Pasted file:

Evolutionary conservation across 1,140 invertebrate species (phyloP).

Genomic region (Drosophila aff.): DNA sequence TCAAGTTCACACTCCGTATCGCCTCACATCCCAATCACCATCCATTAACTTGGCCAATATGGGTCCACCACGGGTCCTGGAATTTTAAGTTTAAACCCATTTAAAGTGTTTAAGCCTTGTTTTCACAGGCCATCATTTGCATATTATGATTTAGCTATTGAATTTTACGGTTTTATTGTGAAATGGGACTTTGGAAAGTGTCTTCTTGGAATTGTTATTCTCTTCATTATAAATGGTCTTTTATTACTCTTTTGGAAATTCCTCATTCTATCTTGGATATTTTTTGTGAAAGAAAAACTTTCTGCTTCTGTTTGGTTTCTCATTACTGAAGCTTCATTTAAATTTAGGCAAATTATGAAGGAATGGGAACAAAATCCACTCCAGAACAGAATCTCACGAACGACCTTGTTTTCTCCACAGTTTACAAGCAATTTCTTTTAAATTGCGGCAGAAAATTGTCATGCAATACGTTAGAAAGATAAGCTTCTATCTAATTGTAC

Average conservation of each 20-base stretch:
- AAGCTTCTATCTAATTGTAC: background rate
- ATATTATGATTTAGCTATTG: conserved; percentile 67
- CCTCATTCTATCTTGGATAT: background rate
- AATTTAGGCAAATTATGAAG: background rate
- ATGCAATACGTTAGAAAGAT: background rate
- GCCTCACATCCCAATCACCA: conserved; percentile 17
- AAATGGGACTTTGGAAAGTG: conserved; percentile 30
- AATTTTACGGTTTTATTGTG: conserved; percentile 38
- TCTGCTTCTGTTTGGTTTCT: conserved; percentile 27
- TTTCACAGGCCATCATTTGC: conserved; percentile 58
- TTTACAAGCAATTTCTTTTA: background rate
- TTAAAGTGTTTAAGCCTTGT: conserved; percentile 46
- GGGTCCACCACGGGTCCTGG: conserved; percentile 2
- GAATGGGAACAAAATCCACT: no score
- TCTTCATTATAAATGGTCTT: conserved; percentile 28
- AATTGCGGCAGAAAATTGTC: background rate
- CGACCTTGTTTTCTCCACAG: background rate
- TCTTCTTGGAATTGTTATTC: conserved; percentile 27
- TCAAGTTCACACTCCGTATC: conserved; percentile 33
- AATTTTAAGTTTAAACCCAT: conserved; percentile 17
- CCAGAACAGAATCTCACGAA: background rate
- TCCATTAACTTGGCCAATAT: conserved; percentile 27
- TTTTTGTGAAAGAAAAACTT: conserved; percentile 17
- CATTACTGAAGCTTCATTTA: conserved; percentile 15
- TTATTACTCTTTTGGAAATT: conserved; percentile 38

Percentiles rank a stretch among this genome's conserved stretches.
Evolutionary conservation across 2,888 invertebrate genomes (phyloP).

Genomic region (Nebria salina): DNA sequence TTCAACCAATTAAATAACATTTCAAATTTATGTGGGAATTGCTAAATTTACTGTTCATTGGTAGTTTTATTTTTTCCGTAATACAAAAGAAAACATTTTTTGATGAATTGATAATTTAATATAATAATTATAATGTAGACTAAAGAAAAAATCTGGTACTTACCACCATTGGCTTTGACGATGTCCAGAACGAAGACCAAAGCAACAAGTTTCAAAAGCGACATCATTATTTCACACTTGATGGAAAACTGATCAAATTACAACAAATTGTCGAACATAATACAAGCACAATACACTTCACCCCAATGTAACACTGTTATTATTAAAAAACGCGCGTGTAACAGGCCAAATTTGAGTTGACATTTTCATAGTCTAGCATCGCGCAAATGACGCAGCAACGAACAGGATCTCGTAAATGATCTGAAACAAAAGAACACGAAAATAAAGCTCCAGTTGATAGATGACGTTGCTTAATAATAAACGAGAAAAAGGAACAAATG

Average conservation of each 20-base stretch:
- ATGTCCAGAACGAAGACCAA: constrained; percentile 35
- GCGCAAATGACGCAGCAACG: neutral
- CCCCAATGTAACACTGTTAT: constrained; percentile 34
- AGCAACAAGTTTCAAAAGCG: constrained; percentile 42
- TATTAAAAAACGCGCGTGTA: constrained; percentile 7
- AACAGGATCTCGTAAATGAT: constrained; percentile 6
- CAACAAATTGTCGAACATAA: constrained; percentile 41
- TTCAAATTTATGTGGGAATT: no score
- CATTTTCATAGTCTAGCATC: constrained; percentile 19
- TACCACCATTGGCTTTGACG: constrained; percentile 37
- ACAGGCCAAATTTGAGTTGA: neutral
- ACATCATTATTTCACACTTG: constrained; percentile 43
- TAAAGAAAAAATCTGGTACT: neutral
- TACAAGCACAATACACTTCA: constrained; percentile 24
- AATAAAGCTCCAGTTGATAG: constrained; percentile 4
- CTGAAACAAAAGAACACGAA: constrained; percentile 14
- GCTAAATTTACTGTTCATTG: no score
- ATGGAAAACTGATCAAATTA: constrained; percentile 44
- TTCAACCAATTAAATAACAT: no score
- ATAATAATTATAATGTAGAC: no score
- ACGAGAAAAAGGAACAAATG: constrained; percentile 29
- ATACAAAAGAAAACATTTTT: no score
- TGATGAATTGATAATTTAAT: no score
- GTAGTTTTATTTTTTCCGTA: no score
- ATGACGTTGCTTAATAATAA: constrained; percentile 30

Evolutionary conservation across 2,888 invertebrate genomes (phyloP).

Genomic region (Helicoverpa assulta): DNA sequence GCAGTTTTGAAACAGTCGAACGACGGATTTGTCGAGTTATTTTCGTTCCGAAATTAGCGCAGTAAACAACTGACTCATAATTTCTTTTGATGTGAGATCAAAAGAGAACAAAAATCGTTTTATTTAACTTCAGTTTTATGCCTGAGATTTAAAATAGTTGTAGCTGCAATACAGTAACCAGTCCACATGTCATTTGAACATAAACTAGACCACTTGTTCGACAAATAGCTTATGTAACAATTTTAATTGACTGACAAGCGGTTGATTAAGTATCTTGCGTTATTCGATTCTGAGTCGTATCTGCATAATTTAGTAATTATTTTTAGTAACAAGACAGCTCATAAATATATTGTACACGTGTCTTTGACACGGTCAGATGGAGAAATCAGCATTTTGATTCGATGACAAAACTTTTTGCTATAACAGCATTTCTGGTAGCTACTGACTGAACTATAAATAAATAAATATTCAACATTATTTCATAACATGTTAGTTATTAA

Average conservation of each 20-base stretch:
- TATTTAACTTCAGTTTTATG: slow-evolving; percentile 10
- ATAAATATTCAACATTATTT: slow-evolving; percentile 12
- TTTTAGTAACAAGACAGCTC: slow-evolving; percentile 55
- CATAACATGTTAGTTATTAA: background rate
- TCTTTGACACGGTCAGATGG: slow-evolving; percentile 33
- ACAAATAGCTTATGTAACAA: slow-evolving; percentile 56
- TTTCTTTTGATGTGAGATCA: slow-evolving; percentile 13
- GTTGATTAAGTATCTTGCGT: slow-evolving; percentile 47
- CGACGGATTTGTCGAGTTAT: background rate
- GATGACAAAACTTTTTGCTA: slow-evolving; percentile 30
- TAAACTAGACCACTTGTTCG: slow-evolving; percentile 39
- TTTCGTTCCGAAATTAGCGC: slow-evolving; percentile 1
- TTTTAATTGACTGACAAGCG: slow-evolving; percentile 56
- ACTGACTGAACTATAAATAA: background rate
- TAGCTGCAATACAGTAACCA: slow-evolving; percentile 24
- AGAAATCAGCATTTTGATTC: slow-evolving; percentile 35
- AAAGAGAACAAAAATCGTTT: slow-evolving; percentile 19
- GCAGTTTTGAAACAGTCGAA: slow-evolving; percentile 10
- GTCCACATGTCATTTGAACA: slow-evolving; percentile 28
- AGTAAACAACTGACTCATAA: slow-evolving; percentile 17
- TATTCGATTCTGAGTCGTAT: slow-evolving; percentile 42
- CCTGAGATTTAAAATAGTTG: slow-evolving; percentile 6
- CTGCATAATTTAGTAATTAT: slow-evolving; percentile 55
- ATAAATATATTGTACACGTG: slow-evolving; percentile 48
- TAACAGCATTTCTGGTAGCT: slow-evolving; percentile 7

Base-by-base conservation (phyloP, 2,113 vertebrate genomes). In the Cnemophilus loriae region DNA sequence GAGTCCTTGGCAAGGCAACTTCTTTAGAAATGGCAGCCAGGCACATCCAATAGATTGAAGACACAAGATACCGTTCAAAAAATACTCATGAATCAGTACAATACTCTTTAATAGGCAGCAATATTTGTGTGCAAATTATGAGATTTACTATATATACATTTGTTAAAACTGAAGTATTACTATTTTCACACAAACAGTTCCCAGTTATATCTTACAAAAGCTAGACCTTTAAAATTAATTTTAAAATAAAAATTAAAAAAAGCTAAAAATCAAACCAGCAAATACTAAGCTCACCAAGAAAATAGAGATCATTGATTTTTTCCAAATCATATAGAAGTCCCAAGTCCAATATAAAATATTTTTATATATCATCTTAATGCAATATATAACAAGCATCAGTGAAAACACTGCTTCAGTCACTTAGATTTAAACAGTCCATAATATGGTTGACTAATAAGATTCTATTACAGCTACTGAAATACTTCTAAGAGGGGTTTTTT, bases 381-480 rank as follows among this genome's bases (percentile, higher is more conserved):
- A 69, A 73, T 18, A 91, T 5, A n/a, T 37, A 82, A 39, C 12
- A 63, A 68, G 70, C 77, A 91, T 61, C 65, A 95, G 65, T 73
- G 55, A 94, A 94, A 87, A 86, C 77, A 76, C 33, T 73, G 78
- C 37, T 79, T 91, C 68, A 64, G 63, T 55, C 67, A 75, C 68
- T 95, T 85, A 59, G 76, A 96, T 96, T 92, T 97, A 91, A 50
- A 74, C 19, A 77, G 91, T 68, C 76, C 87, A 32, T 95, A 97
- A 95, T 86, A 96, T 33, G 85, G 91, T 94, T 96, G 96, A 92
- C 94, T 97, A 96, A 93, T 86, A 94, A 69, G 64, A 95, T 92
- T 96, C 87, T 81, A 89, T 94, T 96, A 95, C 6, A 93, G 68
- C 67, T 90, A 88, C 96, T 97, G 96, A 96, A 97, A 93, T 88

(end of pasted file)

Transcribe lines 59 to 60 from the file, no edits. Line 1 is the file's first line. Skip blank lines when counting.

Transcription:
Genomic region (Helicoverpa assulta): DNA sequence GCAGTTTTGAAACAGTCGAACGACGGATTTGTCGAGTTATTTTCGTTCCGAAATTAGCGCAGTAAACAACTGACTCATAATTTCTTTTGATGTGAGATCAAAAGAGAACAAAAATCGTTTTATTTAACTTCAGTTTTATGCCTGAGATTTAAAATAGTTGTAGCTGCAATACAGTAACCAGTCCACATGTCATTTGAACATAAACTAGACCACTTGTTCGACAAATAGCTTATGTAACAATTTTAATTGACTGACAAGCGGTTGATTAAGTATCTTGCGTTATTCGATTCTGAGTCGTATCTGCATAATTTAGTAATTATTTTTAGTAACAAGACAGCTCATAAATATATTGTACACGTGTCTTTGACACGGTCAGATGGAGAAATCAGCATTTTGATTCGATGACAAAACTTTTTGCTATAACAGCATTTCTGGTAGCTACTGACTGAACTATAAATAAATAAATATTCAACATTATTTCATAACATGTTAGTTATTAA

Average conservation of each 20-base stretch: